Editor’s note: This article is the first in a four-part series on reporting travel and entertainment expenses.

Like many employees, Jennifer often drives her own car on business trips—10,000 miles over the past year. Since her employer reimburses her at the standard mileage rate (55½ cents per mile), she had $5,550 added on to her paycheck over the course of the year. When tax time comes around, however, Jennifer realizes that the $5,550 is included on her W-2 as taxable wages. The situation seems unfair, but she’s unsure what to do about it.

According to IRS Publication 463, “Travel, Entertainment, Gift and Car Expenses,” employers have the option of providing tax-exempt reimbursement for mileage and other common expenses by following specific accounting rules. Using expense management software like Chrome River EXPENSE can make following these rules easier for both the employer and employee.

If Jennifer’s company treated her $5,550 as paid under an IRS “accountable plan,” it would not show up as wages on her W-2, and she would not owe taxes on that amount. Instead, the company would deduct the expense on its own corporate tax return.

This type of expense reimbursement is considered a “fringe benefit,” according to Marianne Couch, principal of Cokala Tax Information Reporting Solutions. Other common fringe benefits include health insurance and retirement plans.Depending on each employee’s situation, an accountable plan could simplify tax filing or even reduce their tax liability.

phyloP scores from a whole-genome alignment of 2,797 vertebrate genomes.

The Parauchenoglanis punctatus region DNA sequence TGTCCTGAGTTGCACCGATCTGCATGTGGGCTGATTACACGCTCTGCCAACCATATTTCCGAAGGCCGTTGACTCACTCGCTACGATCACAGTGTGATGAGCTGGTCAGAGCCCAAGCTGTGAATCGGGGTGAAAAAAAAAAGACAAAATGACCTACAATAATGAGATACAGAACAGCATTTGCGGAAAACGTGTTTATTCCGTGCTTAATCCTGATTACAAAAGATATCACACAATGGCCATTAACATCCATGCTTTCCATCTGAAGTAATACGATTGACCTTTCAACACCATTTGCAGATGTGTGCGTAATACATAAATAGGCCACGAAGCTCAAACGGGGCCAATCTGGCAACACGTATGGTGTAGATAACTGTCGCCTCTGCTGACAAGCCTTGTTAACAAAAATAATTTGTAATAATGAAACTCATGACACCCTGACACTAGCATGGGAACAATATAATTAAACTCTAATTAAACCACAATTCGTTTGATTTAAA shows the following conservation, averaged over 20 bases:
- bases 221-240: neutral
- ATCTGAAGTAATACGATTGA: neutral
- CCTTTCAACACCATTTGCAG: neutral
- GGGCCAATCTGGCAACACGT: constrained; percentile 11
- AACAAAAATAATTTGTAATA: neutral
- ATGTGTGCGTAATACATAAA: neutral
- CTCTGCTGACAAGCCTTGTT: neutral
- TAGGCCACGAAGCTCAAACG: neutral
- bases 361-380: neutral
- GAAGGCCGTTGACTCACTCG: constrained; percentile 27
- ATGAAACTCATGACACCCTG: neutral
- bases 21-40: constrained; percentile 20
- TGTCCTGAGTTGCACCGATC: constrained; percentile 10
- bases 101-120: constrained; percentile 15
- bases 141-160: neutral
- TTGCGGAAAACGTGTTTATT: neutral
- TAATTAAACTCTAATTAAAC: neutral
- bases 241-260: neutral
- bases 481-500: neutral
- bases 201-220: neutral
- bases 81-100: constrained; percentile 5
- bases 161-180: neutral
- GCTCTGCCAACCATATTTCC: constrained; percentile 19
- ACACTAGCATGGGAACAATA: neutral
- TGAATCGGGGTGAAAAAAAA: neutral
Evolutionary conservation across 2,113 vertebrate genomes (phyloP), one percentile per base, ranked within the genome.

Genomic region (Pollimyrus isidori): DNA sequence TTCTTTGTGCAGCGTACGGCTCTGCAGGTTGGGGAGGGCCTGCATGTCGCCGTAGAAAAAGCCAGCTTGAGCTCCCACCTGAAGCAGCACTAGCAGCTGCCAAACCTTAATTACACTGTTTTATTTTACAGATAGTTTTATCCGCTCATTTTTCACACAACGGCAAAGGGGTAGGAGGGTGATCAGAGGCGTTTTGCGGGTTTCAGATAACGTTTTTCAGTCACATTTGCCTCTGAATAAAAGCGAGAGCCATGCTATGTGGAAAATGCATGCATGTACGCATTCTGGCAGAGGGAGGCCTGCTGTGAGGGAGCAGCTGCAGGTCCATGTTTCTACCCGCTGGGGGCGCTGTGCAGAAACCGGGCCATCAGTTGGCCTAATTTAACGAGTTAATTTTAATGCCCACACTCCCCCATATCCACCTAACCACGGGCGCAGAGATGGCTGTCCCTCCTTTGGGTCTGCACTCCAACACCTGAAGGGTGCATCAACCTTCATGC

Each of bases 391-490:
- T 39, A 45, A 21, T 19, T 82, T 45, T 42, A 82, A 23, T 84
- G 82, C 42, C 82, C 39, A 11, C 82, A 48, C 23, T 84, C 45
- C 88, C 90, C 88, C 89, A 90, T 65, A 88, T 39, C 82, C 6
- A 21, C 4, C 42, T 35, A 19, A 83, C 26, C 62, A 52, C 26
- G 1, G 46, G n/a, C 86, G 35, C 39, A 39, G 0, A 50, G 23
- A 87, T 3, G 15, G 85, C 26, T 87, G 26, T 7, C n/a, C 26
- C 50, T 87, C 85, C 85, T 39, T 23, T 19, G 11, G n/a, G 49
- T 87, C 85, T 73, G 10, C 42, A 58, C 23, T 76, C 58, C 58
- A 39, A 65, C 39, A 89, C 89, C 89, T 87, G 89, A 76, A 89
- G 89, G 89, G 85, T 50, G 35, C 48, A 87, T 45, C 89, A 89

While an accountable plan offers benefits, it has additional requirements. Expenses must have a clear business connection. Generally, employees must submit receipts or other documentation for expenses over $75 and return any excess reimbursement or allowance within a reasonable timeframe.

Here are four best practices for reporting expenses under an IRS accountable plan.

  1. For each expense, document the amount spent, the time and the place.Providing employees with online expense reporting tools helps them maintain accurate records of receipts, cash expenses and mileage.
  2. Identify the business purpose of each expense. Online expense reporting also helps with tracking these details (like the names of people at lunch meetings and the topic of discussion), along with receipts and mileage records.
  3. Check for excess allowance or overpayment. Expense management softwarecan facilitate ongoing compliance checks, helping managers catch discrepancies as they arise.
  4. Ensure excess allowance is returned in a timely fashion. Managers can use expense analytics to generate reports of overdue amounts and identify such problematic patterns as business centers or individuals who repeatedly receive excess allowance. 

An accountable plan can benefit your organization and its employees, andexpense management software can help streamline reporting and ensure compliance with IRS rules. For more tips, watch for the rest of our four-part series on how to report travel and entertainment expenses.

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